Out-of-network claim reimbursement questions
February 8, 2019 4:21 PM   Subscribe

Is there any way I can get my insurance company to reimburse out-of-network claims if the deadline for service/submitting has passed? What about expired checks from previous approvals?

I went to an out-of-network mental health provider to get seen sooner because I was very depressed. I then had difficulty submitting these claims for reimbursement because I was very depressed. I submitted some of them last year and got way less than I expected and set everything aside to look into later, which I didn't do because I was very depressed. The one check I did get expired. I still have a batch of claims to submit. Some of them are past the deadline by now.

The health care is United though a private employer.

Do I have any hope of getting any of this money back? (Not including the ones I can still just submit normally.)
posted by unannihilated to Work & Money (6 answers total) 2 users marked this as a favorite
 
I think there is some hope, yes. The expired check I am most optimistic about -- you should be able to call and have it re-issued.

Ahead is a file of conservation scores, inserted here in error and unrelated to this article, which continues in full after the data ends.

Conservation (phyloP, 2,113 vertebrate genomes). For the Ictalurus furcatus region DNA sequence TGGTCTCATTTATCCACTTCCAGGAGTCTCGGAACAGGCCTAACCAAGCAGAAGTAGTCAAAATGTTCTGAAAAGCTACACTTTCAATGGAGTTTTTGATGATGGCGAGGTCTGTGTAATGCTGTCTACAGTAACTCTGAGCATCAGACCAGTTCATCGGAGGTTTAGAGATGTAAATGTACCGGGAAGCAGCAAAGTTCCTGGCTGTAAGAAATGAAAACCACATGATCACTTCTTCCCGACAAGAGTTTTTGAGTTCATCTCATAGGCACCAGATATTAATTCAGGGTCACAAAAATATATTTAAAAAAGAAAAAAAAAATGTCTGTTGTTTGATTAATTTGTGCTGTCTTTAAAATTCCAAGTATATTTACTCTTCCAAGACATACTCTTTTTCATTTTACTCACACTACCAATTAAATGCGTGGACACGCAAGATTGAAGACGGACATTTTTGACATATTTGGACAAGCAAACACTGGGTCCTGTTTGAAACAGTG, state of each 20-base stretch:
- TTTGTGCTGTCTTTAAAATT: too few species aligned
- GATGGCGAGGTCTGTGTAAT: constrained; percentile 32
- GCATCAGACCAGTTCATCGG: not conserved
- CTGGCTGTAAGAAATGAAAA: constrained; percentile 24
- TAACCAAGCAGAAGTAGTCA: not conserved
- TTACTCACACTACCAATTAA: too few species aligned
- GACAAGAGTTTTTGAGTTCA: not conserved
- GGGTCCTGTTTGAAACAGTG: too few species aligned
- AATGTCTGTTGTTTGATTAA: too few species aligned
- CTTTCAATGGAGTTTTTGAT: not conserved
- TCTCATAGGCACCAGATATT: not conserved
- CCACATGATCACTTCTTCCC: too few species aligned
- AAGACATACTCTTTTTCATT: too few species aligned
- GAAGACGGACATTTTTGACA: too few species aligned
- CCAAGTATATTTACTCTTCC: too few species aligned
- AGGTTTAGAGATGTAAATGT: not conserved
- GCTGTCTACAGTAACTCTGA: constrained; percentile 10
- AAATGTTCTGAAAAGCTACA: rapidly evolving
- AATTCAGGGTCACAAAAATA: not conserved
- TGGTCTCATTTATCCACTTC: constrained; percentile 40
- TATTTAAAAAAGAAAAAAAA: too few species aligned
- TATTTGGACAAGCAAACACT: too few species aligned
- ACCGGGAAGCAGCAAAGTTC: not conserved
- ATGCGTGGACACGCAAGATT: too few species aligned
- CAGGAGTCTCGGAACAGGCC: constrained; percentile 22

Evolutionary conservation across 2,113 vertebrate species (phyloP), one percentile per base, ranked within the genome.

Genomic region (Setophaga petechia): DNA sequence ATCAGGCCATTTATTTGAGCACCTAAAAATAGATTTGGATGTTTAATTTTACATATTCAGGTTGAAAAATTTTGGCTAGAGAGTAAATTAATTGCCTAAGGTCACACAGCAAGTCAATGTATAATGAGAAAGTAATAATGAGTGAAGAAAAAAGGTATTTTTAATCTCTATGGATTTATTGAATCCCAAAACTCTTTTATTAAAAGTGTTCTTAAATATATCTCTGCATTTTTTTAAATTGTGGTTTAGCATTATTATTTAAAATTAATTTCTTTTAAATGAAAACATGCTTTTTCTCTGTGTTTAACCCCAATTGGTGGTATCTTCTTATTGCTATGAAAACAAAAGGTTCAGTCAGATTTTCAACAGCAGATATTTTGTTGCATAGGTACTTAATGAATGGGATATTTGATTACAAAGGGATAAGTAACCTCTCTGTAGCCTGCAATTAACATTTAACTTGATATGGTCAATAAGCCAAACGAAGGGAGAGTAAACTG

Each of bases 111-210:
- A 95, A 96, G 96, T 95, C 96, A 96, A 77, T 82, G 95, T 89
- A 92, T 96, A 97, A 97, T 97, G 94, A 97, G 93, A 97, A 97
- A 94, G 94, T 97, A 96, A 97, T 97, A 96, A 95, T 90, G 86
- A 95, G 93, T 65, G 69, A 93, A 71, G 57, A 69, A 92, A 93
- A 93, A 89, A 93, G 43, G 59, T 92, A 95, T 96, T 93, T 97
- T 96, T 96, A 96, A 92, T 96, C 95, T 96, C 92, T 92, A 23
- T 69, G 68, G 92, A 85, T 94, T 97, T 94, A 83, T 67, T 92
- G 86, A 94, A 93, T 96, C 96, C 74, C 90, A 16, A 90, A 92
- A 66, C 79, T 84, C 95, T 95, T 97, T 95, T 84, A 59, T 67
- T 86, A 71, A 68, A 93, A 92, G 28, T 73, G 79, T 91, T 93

With regard to the claims that are past the deadline to submit for reimbursement, I think there is a small but real chance you can get some money. It will take hours of effort, though, so decide now how much it's worth to you. My approach would be to file the claims, ignoring the fact that you're past the deadline, then wait for your rejection. There is a small chance you'll simply get a reimbursement despite being past the deadline. If you get rejected, then you have claim ID numbers and can call the insurance company and very politely ask for special treatment. You might have to go several rounds at this stage of calling, re-submitting paperwork, getting rejected, calling again. Document everything and keep meticulous notes. At the end you might get some money, but you might get nothing.
posted by telegraph at 5:23 PM on February 8


There are some health insurance resources listed at the MeFi Wiki ThereIsHelp page, and you can try googling the name of your state or city and the phrase "community health worker" to find organizations that may be able to help answer your questions and provide assistance with the process.

You may be able to ask for a reasonable accommodation of an extension of the deadlines, due to the impact of your depression, and the MeFi Wiki Get A Lawyer page includes links to a variety of advocacy organizations that may be able to help you navigate the process and give you advice about how to address your specific situation.